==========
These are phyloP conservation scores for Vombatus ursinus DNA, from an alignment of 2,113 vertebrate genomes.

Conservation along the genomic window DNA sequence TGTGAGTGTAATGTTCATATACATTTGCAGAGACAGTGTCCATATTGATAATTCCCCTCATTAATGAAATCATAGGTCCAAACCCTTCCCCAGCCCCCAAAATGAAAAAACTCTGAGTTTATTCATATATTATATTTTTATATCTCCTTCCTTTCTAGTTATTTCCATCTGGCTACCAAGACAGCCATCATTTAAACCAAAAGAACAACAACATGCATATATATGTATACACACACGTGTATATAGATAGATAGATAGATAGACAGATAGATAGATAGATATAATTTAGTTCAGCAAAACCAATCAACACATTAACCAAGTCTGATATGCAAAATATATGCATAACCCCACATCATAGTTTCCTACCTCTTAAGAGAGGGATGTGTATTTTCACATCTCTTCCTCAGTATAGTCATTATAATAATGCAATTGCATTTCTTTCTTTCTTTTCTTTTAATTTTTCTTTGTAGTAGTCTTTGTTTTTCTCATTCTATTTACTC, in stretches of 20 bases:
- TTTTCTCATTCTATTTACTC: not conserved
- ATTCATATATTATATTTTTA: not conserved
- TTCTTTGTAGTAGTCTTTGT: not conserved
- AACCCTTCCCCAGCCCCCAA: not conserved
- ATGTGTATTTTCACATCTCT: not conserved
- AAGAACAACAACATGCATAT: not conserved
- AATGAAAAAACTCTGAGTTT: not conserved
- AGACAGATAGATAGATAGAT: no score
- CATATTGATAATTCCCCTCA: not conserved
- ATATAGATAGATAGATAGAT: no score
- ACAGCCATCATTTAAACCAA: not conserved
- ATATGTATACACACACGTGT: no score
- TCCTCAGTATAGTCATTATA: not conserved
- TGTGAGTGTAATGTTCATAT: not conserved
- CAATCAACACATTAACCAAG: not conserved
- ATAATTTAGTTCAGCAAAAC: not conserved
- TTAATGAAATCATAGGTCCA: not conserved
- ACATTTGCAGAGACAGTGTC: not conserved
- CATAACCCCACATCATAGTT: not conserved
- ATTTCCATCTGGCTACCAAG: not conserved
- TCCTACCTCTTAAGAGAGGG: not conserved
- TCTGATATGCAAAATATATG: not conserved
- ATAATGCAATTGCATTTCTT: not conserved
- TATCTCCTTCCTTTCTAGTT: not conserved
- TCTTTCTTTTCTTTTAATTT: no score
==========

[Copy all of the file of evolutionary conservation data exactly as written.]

These are phyloP conservation scores for Vombatus ursinus DNA, from an alignment of 2,113 vertebrate genomes.

Conservation along the genomic window DNA sequence TGTGAGTGTAATGTTCATATACATTTGCAGAGACAGTGTCCATATTGATAATTCCCCTCATTAATGAAATCATAGGTCCAAACCCTTCCCCAGCCCCCAAAATGAAAAAACTCTGAGTTTATTCATATATTATATTTTTATATCTCCTTCCTTTCTAGTTATTTCCATCTGGCTACCAAGACAGCCATCATTTAAACCAAAAGAACAACAACATGCATATATATGTATACACACACGTGTATATAGATAGATAGATAGATAGACAGATAGATAGATAGATATAATTTAGTTCAGCAAAACCAATCAACACATTAACCAAGTCTGATATGCAAAATATATGCATAACCCCACATCATAGTTTCCTACCTCTTAAGAGAGGGATGTGTATTTTCACATCTCTTCCTCAGTATAGTCATTATAATAATGCAATTGCATTTCTTTCTTTCTTTTCTTTTAATTTTTCTTTGTAGTAGTCTTTGTTTTTCTCATTCTATTTACTC, in stretches of 20 bases:
- TTTTCTCATTCTATTTACTC: not conserved
- ATTCATATATTATATTTTTA: not conserved
- TTCTTTGTAGTAGTCTTTGT: not conserved
- AACCCTTCCCCAGCCCCCAA: not conserved
- ATGTGTATTTTCACATCTCT: not conserved
- AAGAACAACAACATGCATAT: not conserved
- AATGAAAAAACTCTGAGTTT: not conserved
- AGACAGATAGATAGATAGAT: no score
- CATATTGATAATTCCCCTCA: not conserved
- ATATAGATAGATAGATAGAT: no score
- ACAGCCATCATTTAAACCAA: not conserved
- ATATGTATACACACACGTGT: no score
- TCCTCAGTATAGTCATTATA: not conserved
- TGTGAGTGTAATGTTCATAT: not conserved
- CAATCAACACATTAACCAAG: not conserved
- ATAATTTAGTTCAGCAAAAC: not conserved
- TTAATGAAATCATAGGTCCA: not conserved
- ACATTTGCAGAGACAGTGTC: not conserved
- CATAACCCCACATCATAGTT: not conserved
- ATTTCCATCTGGCTACCAAG: not conserved
- TCCTACCTCTTAAGAGAGGG: not conserved
- TCTGATATGCAAAATATATG: not conserved
- ATAATGCAATTGCATTTCTT: not conserved
- TATCTCCTTCCTTTCTAGTT: not conserved
- TCTTTCTTTTCTTTTAATTT: no score